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How to Respond When Your Pastor Falls

  • Brittany Rust
  • 2016 13 Jul
  • COMMENTS
How to Respond When Your Pastor Falls

My heart broke as I read the news about Perry Noble, his struggle with alcoholism, and his subsequent removal as senior pastor of NewSpring Church in South Carolina. But it’s not the first time my heart has broken over the last few years; it seems it’s happened enough to count on two hands and each one more than I would have liked to have heard.

Why do the seemingly mightiest fall? How come those we look to as the spiritual giants tumble so far? These questions rattle our minds when we hear stories like these. There was a time I wondered how it was even possible, but then I became one of those stories.

I became a Christian at 16 years old and dived head first into ministry upon graduating high school. I was optimistic and bright eyed about ministry, fully convinced I would always be above reproach. As I served with passion and commitment whenever and wherever, it wasn’t long before I was a leader in the the mega-church I worked at.

At 25 years old I began what was my first serious relationship and had the firm rule of no sex before marriage. But all the good intentions in the world were not enough for what came next. Not long into the relationship my boyfriend and I let temptation rule over us and we did the very thing we said we’d never do. I’ve transparently shared this story many times on my personal website so I won’t go into it here, but the aftermath and next five years were the darkest and most challenging of my life. The confession, church correction, shame, disappointment of letting those I cared about down, and much more seemed too much to bare at times. My boyfriend and I broke up, I went through a season of restoration, and I began to watch God weave together the broken pieces of my life into a beautiful redemptive story.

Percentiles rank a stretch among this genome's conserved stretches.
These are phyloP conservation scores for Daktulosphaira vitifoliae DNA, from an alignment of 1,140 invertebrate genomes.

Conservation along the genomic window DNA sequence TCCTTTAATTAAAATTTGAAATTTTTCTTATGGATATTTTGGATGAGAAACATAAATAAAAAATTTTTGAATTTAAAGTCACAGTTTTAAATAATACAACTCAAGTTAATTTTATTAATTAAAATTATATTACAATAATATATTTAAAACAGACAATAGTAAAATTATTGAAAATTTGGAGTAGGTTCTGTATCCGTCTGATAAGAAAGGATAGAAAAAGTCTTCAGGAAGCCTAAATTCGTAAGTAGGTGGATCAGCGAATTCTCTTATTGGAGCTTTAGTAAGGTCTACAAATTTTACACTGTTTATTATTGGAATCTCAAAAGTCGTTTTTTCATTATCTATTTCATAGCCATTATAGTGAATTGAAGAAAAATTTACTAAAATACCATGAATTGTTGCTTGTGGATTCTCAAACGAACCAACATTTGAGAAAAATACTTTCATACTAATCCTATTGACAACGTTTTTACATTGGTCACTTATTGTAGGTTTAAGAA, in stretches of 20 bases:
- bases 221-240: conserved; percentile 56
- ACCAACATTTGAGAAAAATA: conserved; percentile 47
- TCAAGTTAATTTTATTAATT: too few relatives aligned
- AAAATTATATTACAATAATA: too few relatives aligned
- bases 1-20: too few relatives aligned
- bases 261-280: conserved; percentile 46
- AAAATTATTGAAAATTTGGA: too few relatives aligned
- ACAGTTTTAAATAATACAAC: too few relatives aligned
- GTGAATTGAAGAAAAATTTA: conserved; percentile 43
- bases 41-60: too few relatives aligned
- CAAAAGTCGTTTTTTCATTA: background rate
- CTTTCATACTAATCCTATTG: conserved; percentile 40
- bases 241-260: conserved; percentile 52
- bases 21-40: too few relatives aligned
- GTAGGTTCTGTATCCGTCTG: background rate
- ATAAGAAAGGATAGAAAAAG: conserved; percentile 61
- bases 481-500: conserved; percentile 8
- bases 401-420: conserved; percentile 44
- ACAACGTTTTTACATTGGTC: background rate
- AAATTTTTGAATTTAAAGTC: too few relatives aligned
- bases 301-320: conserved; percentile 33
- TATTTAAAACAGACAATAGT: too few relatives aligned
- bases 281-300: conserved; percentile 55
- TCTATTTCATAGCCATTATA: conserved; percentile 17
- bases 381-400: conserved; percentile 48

For a long time, I thought God would not want to use me in ministry again; I had failed horribly the first time so why would He want to use me again? Although I struggled with these thoughts for a while I’m so thankful that He was, and is, so much more than I thought.

SEE ALSO: Why Megachurch Pastors Keep Failing--and What the Church Can Do

I share this because having gone through a moral failure--not to the degree of some you can think of--I don’t judge as I once did. In fact, I know it happens easier than we would like to believe and it’s those “spiritual giants” (as we call them) that are most vulnerable. The long hours, emotional outpouring, constant attention to others, and so on begin to weigh on a soul. But what I believe to be the biggest contributing factor is what I call the untouchable myth.